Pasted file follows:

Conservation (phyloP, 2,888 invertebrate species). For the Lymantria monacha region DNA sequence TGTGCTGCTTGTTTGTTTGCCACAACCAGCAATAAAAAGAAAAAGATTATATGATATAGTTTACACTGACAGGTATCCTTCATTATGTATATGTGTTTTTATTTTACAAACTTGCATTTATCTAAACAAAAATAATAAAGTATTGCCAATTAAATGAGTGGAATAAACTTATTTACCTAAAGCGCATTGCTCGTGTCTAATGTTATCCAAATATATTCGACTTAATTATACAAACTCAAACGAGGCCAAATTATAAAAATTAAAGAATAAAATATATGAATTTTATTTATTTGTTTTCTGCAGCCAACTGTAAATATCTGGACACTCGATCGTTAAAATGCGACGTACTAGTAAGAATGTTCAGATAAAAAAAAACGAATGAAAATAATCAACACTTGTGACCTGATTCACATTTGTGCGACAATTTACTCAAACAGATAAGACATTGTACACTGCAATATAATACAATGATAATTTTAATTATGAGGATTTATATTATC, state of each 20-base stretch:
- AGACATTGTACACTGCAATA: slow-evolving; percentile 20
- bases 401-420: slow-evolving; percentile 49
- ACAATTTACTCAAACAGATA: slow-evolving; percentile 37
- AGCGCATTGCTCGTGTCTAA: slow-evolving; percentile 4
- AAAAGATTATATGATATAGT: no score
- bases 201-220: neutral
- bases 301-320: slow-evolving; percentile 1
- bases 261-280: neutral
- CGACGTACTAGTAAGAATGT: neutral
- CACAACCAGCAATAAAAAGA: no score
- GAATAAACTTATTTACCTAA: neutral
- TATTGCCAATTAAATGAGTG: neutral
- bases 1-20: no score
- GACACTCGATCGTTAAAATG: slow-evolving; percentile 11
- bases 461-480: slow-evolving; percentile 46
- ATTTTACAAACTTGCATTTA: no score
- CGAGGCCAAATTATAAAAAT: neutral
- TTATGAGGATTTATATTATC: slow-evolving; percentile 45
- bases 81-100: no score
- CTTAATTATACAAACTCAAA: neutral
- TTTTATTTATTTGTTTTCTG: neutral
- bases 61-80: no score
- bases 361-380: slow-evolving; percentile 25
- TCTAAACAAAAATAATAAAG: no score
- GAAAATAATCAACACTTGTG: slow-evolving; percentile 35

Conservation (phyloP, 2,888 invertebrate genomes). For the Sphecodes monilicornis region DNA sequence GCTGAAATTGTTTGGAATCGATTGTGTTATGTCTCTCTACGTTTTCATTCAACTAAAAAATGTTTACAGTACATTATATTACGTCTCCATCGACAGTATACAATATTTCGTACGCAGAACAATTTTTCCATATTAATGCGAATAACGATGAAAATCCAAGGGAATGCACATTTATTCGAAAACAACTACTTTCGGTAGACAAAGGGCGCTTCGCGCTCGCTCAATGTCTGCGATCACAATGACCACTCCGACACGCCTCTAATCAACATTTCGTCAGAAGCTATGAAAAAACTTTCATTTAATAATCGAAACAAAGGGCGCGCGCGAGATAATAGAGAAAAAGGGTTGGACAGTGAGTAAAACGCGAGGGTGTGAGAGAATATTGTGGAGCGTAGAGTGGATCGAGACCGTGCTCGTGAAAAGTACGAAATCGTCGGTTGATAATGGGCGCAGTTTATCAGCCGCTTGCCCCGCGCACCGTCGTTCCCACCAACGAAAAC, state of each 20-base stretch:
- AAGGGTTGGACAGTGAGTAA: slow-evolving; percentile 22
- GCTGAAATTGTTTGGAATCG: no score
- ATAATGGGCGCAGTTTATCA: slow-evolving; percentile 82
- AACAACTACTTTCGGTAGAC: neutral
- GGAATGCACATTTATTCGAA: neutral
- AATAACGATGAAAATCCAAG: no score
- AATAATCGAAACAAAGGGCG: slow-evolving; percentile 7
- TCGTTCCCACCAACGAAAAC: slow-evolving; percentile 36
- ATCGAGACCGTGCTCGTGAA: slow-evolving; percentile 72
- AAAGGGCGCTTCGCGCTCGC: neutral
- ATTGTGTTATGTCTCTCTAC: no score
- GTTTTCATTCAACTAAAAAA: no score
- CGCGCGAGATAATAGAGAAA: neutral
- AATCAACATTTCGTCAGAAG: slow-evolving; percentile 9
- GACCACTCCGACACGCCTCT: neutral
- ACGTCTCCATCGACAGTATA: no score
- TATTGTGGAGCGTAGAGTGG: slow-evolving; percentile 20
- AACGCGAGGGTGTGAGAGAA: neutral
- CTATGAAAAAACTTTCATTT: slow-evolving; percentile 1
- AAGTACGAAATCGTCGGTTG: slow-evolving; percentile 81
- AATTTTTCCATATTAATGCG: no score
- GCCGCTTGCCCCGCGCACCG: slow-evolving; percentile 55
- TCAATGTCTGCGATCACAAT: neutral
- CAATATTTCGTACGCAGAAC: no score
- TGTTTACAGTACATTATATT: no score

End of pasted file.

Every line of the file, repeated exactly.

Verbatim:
Conservation (phyloP, 2,888 invertebrate species). For the Lymantria monacha region DNA sequence TGTGCTGCTTGTTTGTTTGCCACAACCAGCAATAAAAAGAAAAAGATTATATGATATAGTTTACACTGACAGGTATCCTTCATTATGTATATGTGTTTTTATTTTACAAACTTGCATTTATCTAAACAAAAATAATAAAGTATTGCCAATTAAATGAGTGGAATAAACTTATTTACCTAAAGCGCATTGCTCGTGTCTAATGTTATCCAAATATATTCGACTTAATTATACAAACTCAAACGAGGCCAAATTATAAAAATTAAAGAATAAAATATATGAATTTTATTTATTTGTTTTCTGCAGCCAACTGTAAATATCTGGACACTCGATCGTTAAAATGCGACGTACTAGTAAGAATGTTCAGATAAAAAAAAACGAATGAAAATAATCAACACTTGTGACCTGATTCACATTTGTGCGACAATTTACTCAAACAGATAAGACATTGTACACTGCAATATAATACAATGATAATTTTAATTATGAGGATTTATATTATC, state of each 20-base stretch:
- AGACATTGTACACTGCAATA: slow-evolving; percentile 20
- bases 401-420: slow-evolving; percentile 49
- ACAATTTACTCAAACAGATA: slow-evolving; percentile 37
- AGCGCATTGCTCGTGTCTAA: slow-evolving; percentile 4
- AAAAGATTATATGATATAGT: no score
- bases 201-220: neutral
- bases 301-320: slow-evolving; percentile 1
- bases 261-280: neutral
- CGACGTACTAGTAAGAATGT: neutral
- CACAACCAGCAATAAAAAGA: no score
- GAATAAACTTATTTACCTAA: neutral
- TATTGCCAATTAAATGAGTG: neutral
- bases 1-20: no score
- GACACTCGATCGTTAAAATG: slow-evolving; percentile 11
- bases 461-480: slow-evolving; percentile 46
- ATTTTACAAACTTGCATTTA: no score
- CGAGGCCAAATTATAAAAAT: neutral
- TTATGAGGATTTATATTATC: slow-evolving; percentile 45
- bases 81-100: no score
- CTTAATTATACAAACTCAAA: neutral
- TTTTATTTATTTGTTTTCTG: neutral
- bases 61-80: no score
- bases 361-380: slow-evolving; percentile 25
- TCTAAACAAAAATAATAAAG: no score
- GAAAATAATCAACACTTGTG: slow-evolving; percentile 35

Conservation (phyloP, 2,888 invertebrate genomes). For the Sphecodes monilicornis region DNA sequence GCTGAAATTGTTTGGAATCGATTGTGTTATGTCTCTCTACGTTTTCATTCAACTAAAAAATGTTTACAGTACATTATATTACGTCTCCATCGACAGTATACAATATTTCGTACGCAGAACAATTTTTCCATATTAATGCGAATAACGATGAAAATCCAAGGGAATGCACATTTATTCGAAAACAACTACTTTCGGTAGACAAAGGGCGCTTCGCGCTCGCTCAATGTCTGCGATCACAATGACCACTCCGACACGCCTCTAATCAACATTTCGTCAGAAGCTATGAAAAAACTTTCATTTAATAATCGAAACAAAGGGCGCGCGCGAGATAATAGAGAAAAAGGGTTGGACAGTGAGTAAAACGCGAGGGTGTGAGAGAATATTGTGGAGCGTAGAGTGGATCGAGACCGTGCTCGTGAAAAGTACGAAATCGTCGGTTGATAATGGGCGCAGTTTATCAGCCGCTTGCCCCGCGCACCGTCGTTCCCACCAACGAAAAC, state of each 20-base stretch:
- AAGGGTTGGACAGTGAGTAA: slow-evolving; percentile 22
- GCTGAAATTGTTTGGAATCG: no score
- ATAATGGGCGCAGTTTATCA: slow-evolving; percentile 82
- AACAACTACTTTCGGTAGAC: neutral
- GGAATGCACATTTATTCGAA: neutral
- AATAACGATGAAAATCCAAG: no score
- AATAATCGAAACAAAGGGCG: slow-evolving; percentile 7
- TCGTTCCCACCAACGAAAAC: slow-evolving; percentile 36
- ATCGAGACCGTGCTCGTGAA: slow-evolving; percentile 72
- AAAGGGCGCTTCGCGCTCGC: neutral
- ATTGTGTTATGTCTCTCTAC: no score
- GTTTTCATTCAACTAAAAAA: no score
- CGCGCGAGATAATAGAGAAA: neutral
- AATCAACATTTCGTCAGAAG: slow-evolving; percentile 9
- GACCACTCCGACACGCCTCT: neutral
- ACGTCTCCATCGACAGTATA: no score
- TATTGTGGAGCGTAGAGTGG: slow-evolving; percentile 20
- AACGCGAGGGTGTGAGAGAA: neutral
- CTATGAAAAAACTTTCATTT: slow-evolving; percentile 1
- AAGTACGAAATCGTCGGTTG: slow-evolving; percentile 81
- AATTTTTCCATATTAATGCG: no score
- GCCGCTTGCCCCGCGCACCG: slow-evolving; percentile 55
- TCAATGTCTGCGATCACAAT: neutral
- CAATATTTCGTACGCAGAAC: no score
- TGTTTACAGTACATTATATT: no score